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Hand carved bespoke mirrors

Bespoke Gilded Mirrors and Bespoke hand carved mirrors

Brights of Nettlebed have a particular affinity with antique mirrors: Our patrimony stems from Biggs of Maidenhead, an antique dealership established in 1866 and contributors to the publication Queen Anne & Georgian Looking Glasses, by F. Lewis Hinkley. Many of the antique mirrors which passed through Biggs' books are now in Brights' archive, and many designs are based thereon along with mirrors at auctions by Sotheby's and Christies over the past 20 years.

Our bespoke mirrors are made to the highest standard in one of the very few areas of the South Pacific where artisan carvers can still be found - Many have been forced to move into bigger cities to work in factories mass producing cheap reproduction furniture. The tradition of carving in this area of the world is one which is culturally and religiously ingrained. It is thought that the subsequent tradition of gilding may have originated in this area of the world at the start of the 17th Century, when the country was colonised.

An affinity for mirrors

Henry Stamp, director, has a real affinity for mirrors and draws on inspiration from his Great Uncle’s involvement with important antique mirrors, reigniting the passion with a hands on approach (shown right).

Commission A Mirror

For all bespoke work our draughtsman specifies to the required design and size making any necessary alterations or suggestions. This drawing is presented for approval before creation, during which Henry personally oversees a small team of carefully selected artisans to ensure quality and consistency is achieved.

Hand carved bespoke mirror fames

Highly skilled carvers work on the Thomas Johnson mirror overseen by Henry and a family member, Dewi Warsini, whilst another carver takes a break to pick a snack off a nearby tree.

Bespoke gilded mirrors

Above is an original photograph of a Thomas Chippendale mirror alongside our hand carved and water gilded reproduction mirror made to a bespoke size. Mirror commissions can be taken in any size, traditionally hand carved in mahogany, with or without bevelled glass and gilded using oil or water based techniques.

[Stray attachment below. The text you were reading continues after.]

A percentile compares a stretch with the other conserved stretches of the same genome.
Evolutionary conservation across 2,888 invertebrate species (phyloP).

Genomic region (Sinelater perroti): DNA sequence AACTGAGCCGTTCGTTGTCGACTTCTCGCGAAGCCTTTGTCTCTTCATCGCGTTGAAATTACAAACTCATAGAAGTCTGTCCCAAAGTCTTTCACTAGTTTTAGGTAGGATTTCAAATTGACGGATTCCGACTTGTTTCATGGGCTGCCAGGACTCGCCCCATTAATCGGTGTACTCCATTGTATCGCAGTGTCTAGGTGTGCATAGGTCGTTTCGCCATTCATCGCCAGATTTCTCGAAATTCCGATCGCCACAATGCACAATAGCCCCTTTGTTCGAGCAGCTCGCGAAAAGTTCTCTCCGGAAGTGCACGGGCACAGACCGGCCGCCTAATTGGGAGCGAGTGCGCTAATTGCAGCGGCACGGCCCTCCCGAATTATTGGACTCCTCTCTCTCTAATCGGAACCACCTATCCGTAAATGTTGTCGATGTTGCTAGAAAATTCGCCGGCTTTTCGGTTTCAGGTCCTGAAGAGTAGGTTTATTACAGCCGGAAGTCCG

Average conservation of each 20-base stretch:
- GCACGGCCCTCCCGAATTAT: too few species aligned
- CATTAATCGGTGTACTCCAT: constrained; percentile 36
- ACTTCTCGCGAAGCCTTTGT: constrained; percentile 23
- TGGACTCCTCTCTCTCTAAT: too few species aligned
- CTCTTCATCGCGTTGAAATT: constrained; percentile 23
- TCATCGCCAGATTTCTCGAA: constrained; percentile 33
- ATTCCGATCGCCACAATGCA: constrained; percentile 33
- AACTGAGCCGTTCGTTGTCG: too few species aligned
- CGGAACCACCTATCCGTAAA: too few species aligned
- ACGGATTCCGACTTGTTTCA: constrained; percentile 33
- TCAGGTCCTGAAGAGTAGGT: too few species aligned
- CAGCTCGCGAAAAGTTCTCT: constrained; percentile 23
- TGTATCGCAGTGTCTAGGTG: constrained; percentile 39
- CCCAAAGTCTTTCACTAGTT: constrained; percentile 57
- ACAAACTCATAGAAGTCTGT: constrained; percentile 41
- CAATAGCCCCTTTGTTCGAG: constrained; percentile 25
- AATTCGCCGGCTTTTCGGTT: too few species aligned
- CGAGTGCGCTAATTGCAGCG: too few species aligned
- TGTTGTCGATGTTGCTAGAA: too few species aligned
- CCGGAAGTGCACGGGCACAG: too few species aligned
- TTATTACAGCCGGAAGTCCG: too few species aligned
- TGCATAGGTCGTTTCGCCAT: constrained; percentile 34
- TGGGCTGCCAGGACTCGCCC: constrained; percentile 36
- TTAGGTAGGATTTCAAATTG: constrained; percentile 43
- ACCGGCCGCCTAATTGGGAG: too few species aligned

Oil Gilded mirrors

Oil gilding

Completed in the Indonesian workshops, oil gilding is used for general decoration and, with appropriate preparation, can be applied to most building surfaces, both indoors and out. Gold leaf (usually imitation gold leaf known as Dutch metal) is applied onto an oil size brushed onto a painted or prepared gesso surface.  Due to the even matt finish produced by oil gilding, limited variations in the finish can be achieved, however, we do give an element of shading and light distressing to expose the warm red base layer.

Water Gilded mirrors

Water gilding

Water gilding is carried out in our Devon workshops and is a more elaborate process requiring greater preparation, but its elegance and refinement of finish are unsurpassed. A number of coats of gesso are applied to the wood to produce a very fine smooth surface. Any detail lost due to the application of gesso is re-carved along with any further refinements to the design.  

Gilding clay, or bole, is custom mixed by our craftsman and applied in different coloured coats to achieve the desired finish as it will tint the 23¾ carat gold leaf once laid using a water/alcohol mix. Water-gilded pieces can be given contrasting finishes to enhance the design by distressing to expose the bole beneath, or by brightening areas with an agate burnisher.

Using his many years of experience, the gilder tones the finish sympathetically to the design to accentuate the depth and give the piece authentic wear.

Exclusive hand carved giltwood mirrors can be viewed in any of our showrooms or
CLICK HERE TO VIEW ALL MIRRORS IN STOCK

featured: Kirman Vase silk pile carpet

A Kirman 'Vase' design carpet with pure silk pile hand woven on a cotton foundation to 256 knots per square inch.  After a Mid 17th Century South East Persian design carpet featured in "A Survey of Persian Art", Oxford, 1938 by Arthur Upham Pope.

The curving serrated leaves are split into two or three colours, running longitudinally in an arrangement that makes the blossoms completely secondary to the leaves creating an apparently simple yet satisfying design which can be demonstrated to be a prototype for the most popular Persian carpet design of all - the so-called herati pattern.

This Kirman "vase" design was hugely influential in later carpet design and supports the theory that the weavers of Kirman in the 17th Century were the most inventive and influential of all designers in the history of the Persian carpet. Its charm, subtelty and balance combine to create a deceptive simplicity.

A bespoke commission hand woven in: Bhadohi, India
Knot Density: 256 knots per square inch
Materials: Pure silk pile woven on a cotton foundation

The original carpet of the same dimensions realised an auction price of £6.2 million in 2010.

Kirman Vase silk pile carpet
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